SUMMARY OF THE INVENTION

Accordingly, in light of these disadvantages of the prior art, the present invention is an improved mechanism for protecting from excessive heating components on an object during curing of paint on the object by exposure to a heat source. The present invention circulates air including cold air near the components to be protected.

Generally, the present invention is a method and apparatus for protecting at least one component on an object from excessive heating during curing of paint on a localized area of the object by exposure of the localized area to a heat source. An air pocket is formed adjacent the at least one component to be protected. This air pocket has an inlet and an outlet. A cold air source is coupled to the inlet via a tubing that directs cold air from the cold air source into the air pocket. Heated air within the air pocket flows out through the outlet of the air pocket such that air circulates through the air pocket. In this manner, the temperature of the at least one component is maintained below a predetermined temperature when the localized area of the object is exposed to the heat source for curing of the paint at the localized area.

The present invention may be used to particular advantage when the air pocket is formed by covering the at least one component with a protective material such as by taping aluminum foil around the at least one component. Alternatively, the air pocket may be formed by parts already on the object. On a vehicle (such as an automobile) for example, the air pocket may be formed by a panel and an inner liner of the vehicle.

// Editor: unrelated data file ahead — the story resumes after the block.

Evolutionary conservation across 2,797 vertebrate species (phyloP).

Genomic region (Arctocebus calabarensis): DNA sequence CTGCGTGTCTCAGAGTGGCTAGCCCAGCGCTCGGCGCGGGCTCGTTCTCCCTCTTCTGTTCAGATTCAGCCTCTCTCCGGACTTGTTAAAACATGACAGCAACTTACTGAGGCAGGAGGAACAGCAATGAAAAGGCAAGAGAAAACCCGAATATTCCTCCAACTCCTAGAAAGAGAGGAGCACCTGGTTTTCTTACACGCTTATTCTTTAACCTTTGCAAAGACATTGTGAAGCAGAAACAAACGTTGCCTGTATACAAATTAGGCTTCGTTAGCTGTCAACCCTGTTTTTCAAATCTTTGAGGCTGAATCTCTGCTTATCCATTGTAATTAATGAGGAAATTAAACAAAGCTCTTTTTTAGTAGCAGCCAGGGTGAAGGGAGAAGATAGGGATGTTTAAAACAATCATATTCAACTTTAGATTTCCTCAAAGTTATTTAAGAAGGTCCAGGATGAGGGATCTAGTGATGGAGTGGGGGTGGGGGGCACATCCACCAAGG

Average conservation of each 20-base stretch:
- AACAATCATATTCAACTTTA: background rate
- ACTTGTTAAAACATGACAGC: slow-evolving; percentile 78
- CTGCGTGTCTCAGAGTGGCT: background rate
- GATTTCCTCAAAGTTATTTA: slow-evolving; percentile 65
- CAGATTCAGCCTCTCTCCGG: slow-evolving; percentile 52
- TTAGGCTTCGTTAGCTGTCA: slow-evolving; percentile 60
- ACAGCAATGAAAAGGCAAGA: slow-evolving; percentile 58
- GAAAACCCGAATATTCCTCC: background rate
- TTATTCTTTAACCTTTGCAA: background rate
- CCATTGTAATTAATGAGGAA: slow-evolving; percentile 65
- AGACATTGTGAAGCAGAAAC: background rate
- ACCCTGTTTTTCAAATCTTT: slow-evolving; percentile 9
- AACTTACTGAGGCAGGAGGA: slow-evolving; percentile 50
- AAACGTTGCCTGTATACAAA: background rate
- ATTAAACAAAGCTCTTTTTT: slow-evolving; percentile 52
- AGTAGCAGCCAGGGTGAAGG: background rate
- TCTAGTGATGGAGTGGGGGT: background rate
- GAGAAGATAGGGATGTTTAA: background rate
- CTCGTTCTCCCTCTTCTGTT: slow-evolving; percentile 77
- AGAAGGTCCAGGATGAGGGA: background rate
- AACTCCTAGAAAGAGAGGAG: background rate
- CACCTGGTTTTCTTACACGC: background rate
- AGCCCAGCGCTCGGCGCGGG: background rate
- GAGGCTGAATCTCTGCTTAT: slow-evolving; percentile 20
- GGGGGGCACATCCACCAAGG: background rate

The cold air source may be a cold air gun having a vortex tube assembly. The tubing between the cold air source and the inlet of the air pocket may be a flexible vinyl manifold having a plurality of holes for directing the cold air from the cold air source into the air pocket.

While the cold air is circulating through the air pocket, the localized area is exposed to the heat source to cure the paint on the localized area of the object. After the curing step, the heat source is removed from the localized area of the object, and the object is cooled. The added components such as the tubing and/or the protective material forming the air pocket may be removed from the object either before or after the object is completely cooled down after the removal of the heat source from the object.

By circulating cold air near the components to be protected in the present invention, the components are not removed from the object for the curing of paint. Thus the high cost and added labor for removal and replacement of such components are avoided with the present invention. In addition, the circulation of cold air near the components to be protected ensures that the temperature at such components remains below a predetermined temperature.